Beckett's an ornery sort

So the questions are starting to mount for the Sox vaunted rotation:
  1. Will Schilling pitch at all and if he does, will he be any good?
  2. Will Beckett’s back be an issue all year?
  3. Will Dice-K be any better than he was last year?
  4. Can Wakefield’s balky back hold up to added work?
  5. Will Colon be able to duct-tape his shoulder together to get anything out of it?
  6. Will Lester be anything more than a #3?
  7. Will Buchholz be expected to pitch 200 IP? Can he handle that, if required? He’s gotten shelled during Spring Training, FWIW.


Some of Beckett’s injury history:
  • May 17, 2007: Finger injury, 15-day DL.
  • May 14, 2007: Finger injury, day-to-day.
  • Oct 4, 2005: Missed the last 17 games of the regular season.
  • Oct 2, 2005: Missed 8 games to the end of the regular season (shoulder injury).
  • Sep 28, 2005: Shoulder injury, day-to-day.
  • Sep 15, 2005: Achilles tendon, day-to-day.
  • Jul 30, 2005: Missed 14 games (lower back strain).
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Word of the Day: Complicity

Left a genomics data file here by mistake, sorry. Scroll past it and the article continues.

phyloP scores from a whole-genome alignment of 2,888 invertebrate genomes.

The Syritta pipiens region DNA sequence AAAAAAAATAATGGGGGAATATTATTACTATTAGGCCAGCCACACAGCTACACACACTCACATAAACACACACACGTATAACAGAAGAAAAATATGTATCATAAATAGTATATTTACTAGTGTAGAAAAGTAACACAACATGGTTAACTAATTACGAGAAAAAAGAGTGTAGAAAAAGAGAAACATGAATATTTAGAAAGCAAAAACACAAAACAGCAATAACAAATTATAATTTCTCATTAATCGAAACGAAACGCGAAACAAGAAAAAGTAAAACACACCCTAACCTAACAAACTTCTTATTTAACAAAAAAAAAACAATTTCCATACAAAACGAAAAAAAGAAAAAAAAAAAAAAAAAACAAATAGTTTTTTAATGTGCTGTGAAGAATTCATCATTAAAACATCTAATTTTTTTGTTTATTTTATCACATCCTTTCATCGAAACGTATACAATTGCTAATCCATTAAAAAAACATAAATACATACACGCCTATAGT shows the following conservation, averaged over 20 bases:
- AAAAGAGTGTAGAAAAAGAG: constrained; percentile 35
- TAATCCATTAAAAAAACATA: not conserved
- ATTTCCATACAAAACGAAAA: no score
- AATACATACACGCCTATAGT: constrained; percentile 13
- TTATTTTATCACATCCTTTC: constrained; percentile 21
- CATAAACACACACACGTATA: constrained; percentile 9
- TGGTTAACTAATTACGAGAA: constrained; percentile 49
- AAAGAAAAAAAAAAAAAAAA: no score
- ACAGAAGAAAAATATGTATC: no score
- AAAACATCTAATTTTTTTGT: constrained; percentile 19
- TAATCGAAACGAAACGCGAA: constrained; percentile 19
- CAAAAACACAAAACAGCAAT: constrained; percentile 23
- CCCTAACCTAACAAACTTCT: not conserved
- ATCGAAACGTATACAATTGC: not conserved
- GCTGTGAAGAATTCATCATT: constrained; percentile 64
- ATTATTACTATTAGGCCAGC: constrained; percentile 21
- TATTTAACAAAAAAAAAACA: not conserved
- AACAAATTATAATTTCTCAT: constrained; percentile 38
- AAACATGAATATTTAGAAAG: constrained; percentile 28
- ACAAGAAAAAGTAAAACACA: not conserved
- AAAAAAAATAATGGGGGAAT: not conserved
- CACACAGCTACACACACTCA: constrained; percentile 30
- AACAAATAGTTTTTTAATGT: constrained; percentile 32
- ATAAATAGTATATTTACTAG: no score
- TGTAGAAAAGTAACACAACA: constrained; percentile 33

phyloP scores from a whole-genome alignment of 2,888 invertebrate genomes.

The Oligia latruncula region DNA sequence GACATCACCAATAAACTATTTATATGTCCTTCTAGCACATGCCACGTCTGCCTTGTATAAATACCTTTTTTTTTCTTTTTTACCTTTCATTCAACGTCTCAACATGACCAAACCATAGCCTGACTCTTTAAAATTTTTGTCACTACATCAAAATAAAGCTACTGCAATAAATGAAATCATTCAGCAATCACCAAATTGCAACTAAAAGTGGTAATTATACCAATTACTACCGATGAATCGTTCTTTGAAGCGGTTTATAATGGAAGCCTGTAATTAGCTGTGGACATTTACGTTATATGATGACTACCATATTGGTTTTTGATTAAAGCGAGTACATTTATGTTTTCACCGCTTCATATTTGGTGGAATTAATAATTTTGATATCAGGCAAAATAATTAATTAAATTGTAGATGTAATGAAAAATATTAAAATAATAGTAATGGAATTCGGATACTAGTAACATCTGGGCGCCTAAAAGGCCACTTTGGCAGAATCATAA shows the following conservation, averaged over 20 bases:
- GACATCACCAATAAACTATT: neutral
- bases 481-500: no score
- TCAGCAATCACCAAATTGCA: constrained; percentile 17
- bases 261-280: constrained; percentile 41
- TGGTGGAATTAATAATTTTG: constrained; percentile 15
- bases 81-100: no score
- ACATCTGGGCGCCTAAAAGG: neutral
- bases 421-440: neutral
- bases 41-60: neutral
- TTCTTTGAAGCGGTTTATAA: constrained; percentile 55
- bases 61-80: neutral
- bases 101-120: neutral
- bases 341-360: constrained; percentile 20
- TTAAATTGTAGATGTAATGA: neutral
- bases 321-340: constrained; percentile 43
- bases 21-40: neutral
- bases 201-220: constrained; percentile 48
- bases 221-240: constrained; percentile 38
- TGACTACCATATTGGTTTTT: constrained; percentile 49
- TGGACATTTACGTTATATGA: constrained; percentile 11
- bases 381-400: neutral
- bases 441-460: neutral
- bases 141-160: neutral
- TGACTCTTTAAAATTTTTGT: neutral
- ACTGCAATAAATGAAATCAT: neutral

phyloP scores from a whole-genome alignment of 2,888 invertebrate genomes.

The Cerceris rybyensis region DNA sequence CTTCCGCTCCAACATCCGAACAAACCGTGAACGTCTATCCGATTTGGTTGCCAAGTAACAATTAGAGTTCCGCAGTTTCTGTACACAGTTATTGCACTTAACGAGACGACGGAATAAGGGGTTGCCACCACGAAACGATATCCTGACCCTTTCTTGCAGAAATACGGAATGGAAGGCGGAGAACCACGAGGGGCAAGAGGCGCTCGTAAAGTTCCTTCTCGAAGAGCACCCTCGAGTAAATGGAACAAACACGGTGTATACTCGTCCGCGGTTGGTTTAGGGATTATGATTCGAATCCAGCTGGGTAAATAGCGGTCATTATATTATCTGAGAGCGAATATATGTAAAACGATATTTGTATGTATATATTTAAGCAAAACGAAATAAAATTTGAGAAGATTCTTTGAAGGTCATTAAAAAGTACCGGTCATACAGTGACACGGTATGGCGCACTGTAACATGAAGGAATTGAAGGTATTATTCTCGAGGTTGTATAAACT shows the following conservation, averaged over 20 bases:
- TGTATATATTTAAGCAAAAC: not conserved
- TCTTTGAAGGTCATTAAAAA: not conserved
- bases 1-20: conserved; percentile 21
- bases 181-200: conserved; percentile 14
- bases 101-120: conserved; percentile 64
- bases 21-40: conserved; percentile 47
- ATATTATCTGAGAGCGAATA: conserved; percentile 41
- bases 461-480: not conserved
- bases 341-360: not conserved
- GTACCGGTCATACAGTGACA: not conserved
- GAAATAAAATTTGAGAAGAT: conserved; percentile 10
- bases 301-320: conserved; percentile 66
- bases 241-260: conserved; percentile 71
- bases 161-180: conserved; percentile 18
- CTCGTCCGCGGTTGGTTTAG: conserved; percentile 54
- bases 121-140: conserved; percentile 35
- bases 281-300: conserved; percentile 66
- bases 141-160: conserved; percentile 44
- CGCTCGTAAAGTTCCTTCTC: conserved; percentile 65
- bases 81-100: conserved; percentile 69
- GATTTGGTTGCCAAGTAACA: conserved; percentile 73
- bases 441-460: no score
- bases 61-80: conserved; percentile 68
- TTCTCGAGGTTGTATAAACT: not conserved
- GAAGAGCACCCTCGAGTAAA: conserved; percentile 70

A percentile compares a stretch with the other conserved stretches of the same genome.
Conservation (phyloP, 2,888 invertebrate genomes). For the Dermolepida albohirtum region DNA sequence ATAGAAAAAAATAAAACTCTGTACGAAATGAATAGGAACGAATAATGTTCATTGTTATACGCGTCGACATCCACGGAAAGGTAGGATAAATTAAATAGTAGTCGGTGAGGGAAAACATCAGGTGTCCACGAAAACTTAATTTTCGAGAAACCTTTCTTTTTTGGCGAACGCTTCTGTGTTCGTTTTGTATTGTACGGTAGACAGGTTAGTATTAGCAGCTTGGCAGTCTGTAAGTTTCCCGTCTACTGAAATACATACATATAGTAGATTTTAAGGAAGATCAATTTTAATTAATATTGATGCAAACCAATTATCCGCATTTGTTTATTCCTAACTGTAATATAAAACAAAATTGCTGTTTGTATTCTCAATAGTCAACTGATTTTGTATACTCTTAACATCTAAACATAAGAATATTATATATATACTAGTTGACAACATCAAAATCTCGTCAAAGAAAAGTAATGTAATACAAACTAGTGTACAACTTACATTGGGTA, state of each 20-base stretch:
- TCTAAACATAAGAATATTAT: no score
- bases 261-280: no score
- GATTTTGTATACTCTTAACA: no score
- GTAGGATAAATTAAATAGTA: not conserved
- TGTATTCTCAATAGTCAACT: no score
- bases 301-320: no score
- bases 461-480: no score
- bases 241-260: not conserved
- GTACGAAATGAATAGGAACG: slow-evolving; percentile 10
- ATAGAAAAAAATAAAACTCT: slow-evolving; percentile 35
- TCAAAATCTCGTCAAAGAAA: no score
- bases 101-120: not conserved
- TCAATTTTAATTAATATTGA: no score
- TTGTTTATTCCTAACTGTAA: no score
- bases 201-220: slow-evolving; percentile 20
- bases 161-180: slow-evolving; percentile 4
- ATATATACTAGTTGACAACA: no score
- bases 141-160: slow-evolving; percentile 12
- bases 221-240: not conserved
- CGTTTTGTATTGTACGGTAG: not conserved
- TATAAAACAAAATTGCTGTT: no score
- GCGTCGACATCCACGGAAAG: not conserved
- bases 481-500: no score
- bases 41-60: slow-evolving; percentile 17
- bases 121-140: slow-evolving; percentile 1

But, while we all knew it’s true, it’s particularly eye-opening to read just how complicity both sides of MLB are in this mess, Union and Management (emphasis mine):

Even when physicians and trainers began to raise the issue of performance-enhancing drugs in the late 1980s, baseball’s sentinels were either unwilling to tackle the problem or unable to find an approach they could agree on, baseball insiders said.

At one of those [offseason] meetings, a team physician stood up and said, ‘We have a problem, and the problem has to do with possible drugs that are being used by athletes and players, and the only way we can deal with this problem is through testing,‘” says Larry Starr, a team athletic trainer for 30 years with the Cincinnati Reds and Florida Marlins. “The basic feedback from that meeting and subsequent meetings for a number of years after that was, from the owner’s group, ‘We agree: We need to do testing.

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